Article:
A Cruel Man Delighting in Flowers

...the mildness to which men ... had yielded was only half of the intoxication of beauty, while the other half ... was of such surpassing and terrible cruelty—the most cruel of men delights himself with a flower—that beauty ... failed quickly of its effect... 

Hermann BrochThe Death of Virgil

 

Jeremy Davies is made of ink, but don’t dip a feather in him. It tickles. He once painted a fingernail black and no one really noticed. He was disappointed. He’s also an editor, a religious atheist, a liker of strong coffees, a Shakespeare-lover, a political anarchist and someone who rarely has a pen when he needs one. He has been a PhD candidate, a personal trainer, a life model, a bouncer, an infantry soldier and someone who rarely had a pen when he needed one. He has had words published in a variety of places, in a variety of publications, in a variety of forms, in a variety of moments: Canada, Wet Ink, SMS and twelve minutes past three in the afternoon being some of these. His first novel, 'Missing Presumed Undead', will be re-published by Satalyte Publishing in February 2014. A second is on its way.

The Big Over Easy  - Jasper Fforde Readable, and I enjoyed the cleverness of some of the gags, though others were rather trite. As far as the overall effect of the humour went I found that sometimes the rapidity of the comedy - one gag upon the other upon the other - started to build up a kind of choking effect, a little like an old Leslie Nielsen movie, I never really cared much about the characters and I seemed to care less and less about the plot the further I went along. I can appreciate the craftsmanship, but the parody ended up just way to thick - unlike in Hitchhikers or Red Dwarf or Pratchett, where I can get invovled in the story as well.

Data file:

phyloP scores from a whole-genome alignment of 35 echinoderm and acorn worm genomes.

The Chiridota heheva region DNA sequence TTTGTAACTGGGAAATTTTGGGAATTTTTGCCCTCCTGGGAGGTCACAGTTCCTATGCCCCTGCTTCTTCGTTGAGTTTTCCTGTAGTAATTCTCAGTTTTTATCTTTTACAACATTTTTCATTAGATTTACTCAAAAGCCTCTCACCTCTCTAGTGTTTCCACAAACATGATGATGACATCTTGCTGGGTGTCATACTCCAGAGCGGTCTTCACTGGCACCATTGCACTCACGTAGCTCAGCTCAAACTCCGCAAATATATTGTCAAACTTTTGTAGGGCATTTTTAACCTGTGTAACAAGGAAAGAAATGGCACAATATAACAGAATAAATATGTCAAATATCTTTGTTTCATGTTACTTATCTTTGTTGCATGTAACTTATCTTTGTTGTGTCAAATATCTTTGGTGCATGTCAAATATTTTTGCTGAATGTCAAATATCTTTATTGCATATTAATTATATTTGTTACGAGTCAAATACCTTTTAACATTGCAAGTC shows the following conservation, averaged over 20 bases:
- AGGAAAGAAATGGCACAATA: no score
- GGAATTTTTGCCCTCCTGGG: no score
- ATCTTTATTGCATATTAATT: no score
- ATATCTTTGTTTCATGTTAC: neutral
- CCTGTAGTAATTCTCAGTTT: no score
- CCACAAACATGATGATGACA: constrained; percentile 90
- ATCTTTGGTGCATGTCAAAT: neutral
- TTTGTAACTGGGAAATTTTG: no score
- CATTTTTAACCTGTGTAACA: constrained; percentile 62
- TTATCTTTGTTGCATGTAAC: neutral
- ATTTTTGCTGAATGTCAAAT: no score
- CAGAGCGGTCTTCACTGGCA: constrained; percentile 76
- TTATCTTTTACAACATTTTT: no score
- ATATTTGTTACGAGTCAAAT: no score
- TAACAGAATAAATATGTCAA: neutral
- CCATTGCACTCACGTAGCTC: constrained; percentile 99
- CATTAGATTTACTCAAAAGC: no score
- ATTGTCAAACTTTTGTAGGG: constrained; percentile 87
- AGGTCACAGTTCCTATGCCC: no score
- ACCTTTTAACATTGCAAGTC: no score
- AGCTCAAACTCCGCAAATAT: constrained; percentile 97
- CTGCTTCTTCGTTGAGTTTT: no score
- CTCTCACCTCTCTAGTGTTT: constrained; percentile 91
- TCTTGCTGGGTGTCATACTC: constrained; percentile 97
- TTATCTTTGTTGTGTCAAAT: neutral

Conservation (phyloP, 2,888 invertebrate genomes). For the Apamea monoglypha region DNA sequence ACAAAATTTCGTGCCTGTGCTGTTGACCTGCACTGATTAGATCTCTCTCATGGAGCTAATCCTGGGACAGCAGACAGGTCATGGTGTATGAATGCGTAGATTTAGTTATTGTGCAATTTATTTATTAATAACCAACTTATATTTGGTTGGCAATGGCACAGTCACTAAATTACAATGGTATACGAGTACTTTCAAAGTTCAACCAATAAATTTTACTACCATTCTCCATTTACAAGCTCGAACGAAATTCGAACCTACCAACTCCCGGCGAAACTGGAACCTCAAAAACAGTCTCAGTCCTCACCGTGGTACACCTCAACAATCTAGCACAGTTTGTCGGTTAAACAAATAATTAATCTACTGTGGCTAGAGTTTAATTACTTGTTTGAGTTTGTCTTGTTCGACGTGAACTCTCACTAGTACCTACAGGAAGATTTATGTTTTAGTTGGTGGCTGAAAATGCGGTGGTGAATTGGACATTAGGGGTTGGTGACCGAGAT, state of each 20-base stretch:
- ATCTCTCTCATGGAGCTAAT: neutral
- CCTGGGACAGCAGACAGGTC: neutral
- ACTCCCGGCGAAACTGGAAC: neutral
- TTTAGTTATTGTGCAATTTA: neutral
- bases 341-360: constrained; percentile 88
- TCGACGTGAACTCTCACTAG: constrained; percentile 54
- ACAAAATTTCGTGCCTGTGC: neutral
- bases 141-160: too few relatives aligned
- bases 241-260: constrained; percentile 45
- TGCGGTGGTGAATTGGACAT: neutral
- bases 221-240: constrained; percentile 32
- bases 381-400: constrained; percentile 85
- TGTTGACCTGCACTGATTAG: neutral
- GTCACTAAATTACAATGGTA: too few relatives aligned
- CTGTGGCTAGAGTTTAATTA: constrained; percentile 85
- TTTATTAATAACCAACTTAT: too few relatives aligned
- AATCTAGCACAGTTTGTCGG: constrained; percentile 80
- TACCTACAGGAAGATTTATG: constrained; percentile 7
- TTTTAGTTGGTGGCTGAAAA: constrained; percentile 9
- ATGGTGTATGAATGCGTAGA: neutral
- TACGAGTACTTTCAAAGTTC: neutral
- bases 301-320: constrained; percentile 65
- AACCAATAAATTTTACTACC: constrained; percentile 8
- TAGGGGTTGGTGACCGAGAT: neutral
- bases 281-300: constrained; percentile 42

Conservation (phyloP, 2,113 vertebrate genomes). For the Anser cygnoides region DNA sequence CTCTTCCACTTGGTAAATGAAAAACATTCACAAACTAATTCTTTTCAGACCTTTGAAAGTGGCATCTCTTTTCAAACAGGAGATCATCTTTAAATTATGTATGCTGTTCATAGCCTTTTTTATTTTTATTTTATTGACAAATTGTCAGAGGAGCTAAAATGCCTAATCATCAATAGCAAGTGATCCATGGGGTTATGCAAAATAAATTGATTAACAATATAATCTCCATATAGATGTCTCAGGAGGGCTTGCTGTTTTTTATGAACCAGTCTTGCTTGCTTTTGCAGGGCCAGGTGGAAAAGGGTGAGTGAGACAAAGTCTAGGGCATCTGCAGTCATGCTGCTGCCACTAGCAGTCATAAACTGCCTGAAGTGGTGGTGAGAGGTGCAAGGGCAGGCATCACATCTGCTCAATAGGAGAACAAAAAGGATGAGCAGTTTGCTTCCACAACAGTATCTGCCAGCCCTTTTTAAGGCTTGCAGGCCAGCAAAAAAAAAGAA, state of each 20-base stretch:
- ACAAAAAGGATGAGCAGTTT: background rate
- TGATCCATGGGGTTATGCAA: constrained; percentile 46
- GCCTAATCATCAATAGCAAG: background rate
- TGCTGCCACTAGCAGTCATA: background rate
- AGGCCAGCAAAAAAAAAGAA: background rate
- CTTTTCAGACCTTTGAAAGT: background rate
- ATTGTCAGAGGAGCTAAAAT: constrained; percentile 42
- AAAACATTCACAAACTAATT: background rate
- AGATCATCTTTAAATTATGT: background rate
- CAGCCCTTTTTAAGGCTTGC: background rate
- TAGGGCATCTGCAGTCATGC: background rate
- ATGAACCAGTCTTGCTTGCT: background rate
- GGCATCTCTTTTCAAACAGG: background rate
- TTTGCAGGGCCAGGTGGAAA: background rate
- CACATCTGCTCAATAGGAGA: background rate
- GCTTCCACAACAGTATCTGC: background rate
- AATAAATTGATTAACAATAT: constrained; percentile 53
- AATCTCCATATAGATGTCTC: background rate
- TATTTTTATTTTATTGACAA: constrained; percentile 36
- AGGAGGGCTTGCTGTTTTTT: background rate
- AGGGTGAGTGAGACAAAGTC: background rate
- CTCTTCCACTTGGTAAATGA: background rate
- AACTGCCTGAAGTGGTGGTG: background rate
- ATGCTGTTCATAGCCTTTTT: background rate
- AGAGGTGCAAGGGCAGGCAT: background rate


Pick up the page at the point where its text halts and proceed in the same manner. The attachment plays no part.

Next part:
Currently reading

Lyrical and Critical Essays
Albert Camus
The Western Canon: The Books and School of the Ages
Harold Bloom
The Rebel (Penguin Twentieth-Century Classics)
Albert Camus